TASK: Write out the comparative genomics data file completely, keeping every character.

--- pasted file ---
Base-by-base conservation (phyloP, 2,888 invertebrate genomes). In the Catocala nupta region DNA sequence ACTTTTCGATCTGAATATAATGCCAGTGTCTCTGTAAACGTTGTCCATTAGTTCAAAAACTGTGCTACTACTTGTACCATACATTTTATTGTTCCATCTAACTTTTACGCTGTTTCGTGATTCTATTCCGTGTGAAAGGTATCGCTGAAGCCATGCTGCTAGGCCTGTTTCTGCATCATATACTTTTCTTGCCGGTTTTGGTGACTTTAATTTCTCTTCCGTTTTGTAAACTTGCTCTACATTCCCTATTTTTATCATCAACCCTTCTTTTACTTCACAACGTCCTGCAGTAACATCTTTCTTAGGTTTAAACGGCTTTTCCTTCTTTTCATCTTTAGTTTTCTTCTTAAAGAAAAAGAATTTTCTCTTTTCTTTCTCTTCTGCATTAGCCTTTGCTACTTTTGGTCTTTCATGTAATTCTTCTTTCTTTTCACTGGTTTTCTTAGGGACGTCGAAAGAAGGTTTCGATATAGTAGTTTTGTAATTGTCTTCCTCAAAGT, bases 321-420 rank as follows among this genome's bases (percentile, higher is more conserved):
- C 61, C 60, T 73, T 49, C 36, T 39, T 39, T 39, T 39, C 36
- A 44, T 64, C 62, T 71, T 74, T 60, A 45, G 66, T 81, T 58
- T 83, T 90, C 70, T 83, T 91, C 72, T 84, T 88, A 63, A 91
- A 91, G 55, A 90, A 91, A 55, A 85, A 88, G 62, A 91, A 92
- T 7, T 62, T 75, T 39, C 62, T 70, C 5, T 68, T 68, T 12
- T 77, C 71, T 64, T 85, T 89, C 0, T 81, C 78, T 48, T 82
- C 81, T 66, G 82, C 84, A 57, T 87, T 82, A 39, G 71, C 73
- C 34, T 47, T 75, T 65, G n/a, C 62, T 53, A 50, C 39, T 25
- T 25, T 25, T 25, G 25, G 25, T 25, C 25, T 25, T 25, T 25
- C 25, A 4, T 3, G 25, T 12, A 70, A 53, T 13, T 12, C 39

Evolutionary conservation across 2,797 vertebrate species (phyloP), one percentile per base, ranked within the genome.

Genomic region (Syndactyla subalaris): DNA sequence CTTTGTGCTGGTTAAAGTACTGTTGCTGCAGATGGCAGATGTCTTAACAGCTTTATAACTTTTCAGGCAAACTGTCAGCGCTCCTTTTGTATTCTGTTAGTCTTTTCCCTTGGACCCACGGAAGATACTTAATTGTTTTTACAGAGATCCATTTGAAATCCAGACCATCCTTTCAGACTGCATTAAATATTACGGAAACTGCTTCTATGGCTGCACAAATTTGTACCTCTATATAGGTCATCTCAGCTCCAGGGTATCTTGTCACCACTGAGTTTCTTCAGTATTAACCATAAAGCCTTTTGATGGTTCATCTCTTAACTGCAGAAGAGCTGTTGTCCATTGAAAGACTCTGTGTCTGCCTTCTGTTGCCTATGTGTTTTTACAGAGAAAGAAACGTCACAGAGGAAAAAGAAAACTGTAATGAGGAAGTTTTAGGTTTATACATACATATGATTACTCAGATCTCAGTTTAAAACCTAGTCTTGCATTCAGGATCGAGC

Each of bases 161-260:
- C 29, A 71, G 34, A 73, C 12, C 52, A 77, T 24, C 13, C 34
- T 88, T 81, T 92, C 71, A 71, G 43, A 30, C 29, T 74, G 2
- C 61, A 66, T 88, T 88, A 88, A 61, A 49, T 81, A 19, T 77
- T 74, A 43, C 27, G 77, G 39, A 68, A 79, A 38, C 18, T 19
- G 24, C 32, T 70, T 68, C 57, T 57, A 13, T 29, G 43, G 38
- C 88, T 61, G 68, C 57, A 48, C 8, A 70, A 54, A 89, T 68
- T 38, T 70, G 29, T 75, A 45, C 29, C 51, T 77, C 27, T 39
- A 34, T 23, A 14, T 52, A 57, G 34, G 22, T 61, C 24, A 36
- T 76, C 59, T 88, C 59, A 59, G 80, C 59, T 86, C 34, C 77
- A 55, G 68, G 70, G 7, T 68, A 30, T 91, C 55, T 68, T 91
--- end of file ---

Base-by-base conservation (phyloP, 2,888 invertebrate genomes). In the Catocala nupta region DNA sequence ACTTTTCGATCTGAATATAATGCCAGTGTCTCTGTAAACGTTGTCCATTAGTTCAAAAACTGTGCTACTACTTGTACCATACATTTTATTGTTCCATCTAACTTTTACGCTGTTTCGTGATTCTATTCCGTGTGAAAGGTATCGCTGAAGCCATGCTGCTAGGCCTGTTTCTGCATCATATACTTTTCTTGCCGGTTTTGGTGACTTTAATTTCTCTTCCGTTTTGTAAACTTGCTCTACATTCCCTATTTTTATCATCAACCCTTCTTTTACTTCACAACGTCCTGCAGTAACATCTTTCTTAGGTTTAAACGGCTTTTCCTTCTTTTCATCTTTAGTTTTCTTCTTAAAGAAAAAGAATTTTCTCTTTTCTTTCTCTTCTGCATTAGCCTTTGCTACTTTTGGTCTTTCATGTAATTCTTCTTTCTTTTCACTGGTTTTCTTAGGGACGTCGAAAGAAGGTTTCGATATAGTAGTTTTGTAATTGTCTTCCTCAAAGT, bases 321-420 rank as follows among this genome's bases (percentile, higher is more conserved):
- C 61, C 60, T 73, T 49, C 36, T 39, T 39, T 39, T 39, C 36
- A 44, T 64, C 62, T 71, T 74, T 60, A 45, G 66, T 81, T 58
- T 83, T 90, C 70, T 83, T 91, C 72, T 84, T 88, A 63, A 91
- A 91, G 55, A 90, A 91, A 55, A 85, A 88, G 62, A 91, A 92
- T 7, T 62, T 75, T 39, C 62, T 70, C 5, T 68, T 68, T 12
- T 77, C 71, T 64, T 85, T 89, C 0, T 81, C 78, T 48, T 82
- C 81, T 66, G 82, C 84, A 57, T 87, T 82, A 39, G 71, C 73
- C 34, T 47, T 75, T 65, G n/a, C 62, T 53, A 50, C 39, T 25
- T 25, T 25, T 25, G 25, G 25, T 25, C 25, T 25, T 25, T 25
- C 25, A 4, T 3, G 25, T 12, A 70, A 53, T 13, T 12, C 39

Evolutionary conservation across 2,797 vertebrate species (phyloP), one percentile per base, ranked within the genome.

Genomic region (Syndactyla subalaris): DNA sequence CTTTGTGCTGGTTAAAGTACTGTTGCTGCAGATGGCAGATGTCTTAACAGCTTTATAACTTTTCAGGCAAACTGTCAGCGCTCCTTTTGTATTCTGTTAGTCTTTTCCCTTGGACCCACGGAAGATACTTAATTGTTTTTACAGAGATCCATTTGAAATCCAGACCATCCTTTCAGACTGCATTAAATATTACGGAAACTGCTTCTATGGCTGCACAAATTTGTACCTCTATATAGGTCATCTCAGCTCCAGGGTATCTTGTCACCACTGAGTTTCTTCAGTATTAACCATAAAGCCTTTTGATGGTTCATCTCTTAACTGCAGAAGAGCTGTTGTCCATTGAAAGACTCTGTGTCTGCCTTCTGTTGCCTATGTGTTTTTACAGAGAAAGAAACGTCACAGAGGAAAAAGAAAACTGTAATGAGGAAGTTTTAGGTTTATACATACATATGATTACTCAGATCTCAGTTTAAAACCTAGTCTTGCATTCAGGATCGAGC

Each of bases 161-260:
- C 29, A 71, G 34, A 73, C 12, C 52, A 77, T 24, C 13, C 34
- T 88, T 81, T 92, C 71, A 71, G 43, A 30, C 29, T 74, G 2
- C 61, A 66, T 88, T 88, A 88, A 61, A 49, T 81, A 19, T 77
- T 74, A 43, C 27, G 77, G 39, A 68, A 79, A 38, C 18, T 19
- G 24, C 32, T 70, T 68, C 57, T 57, A 13, T 29, G 43, G 38
- C 88, T 61, G 68, C 57, A 48, C 8, A 70, A 54, A 89, T 68
- T 38, T 70, G 29, T 75, A 45, C 29, C 51, T 77, C 27, T 39
- A 34, T 23, A 14, T 52, A 57, G 34, G 22, T 61, C 24, A 36
- T 76, C 59, T 88, C 59, A 59, G 80, C 59, T 86, C 34, C 77
- A 55, G 68, G 70, G 7, T 68, A 30, T 91, C 55, T 68, T 91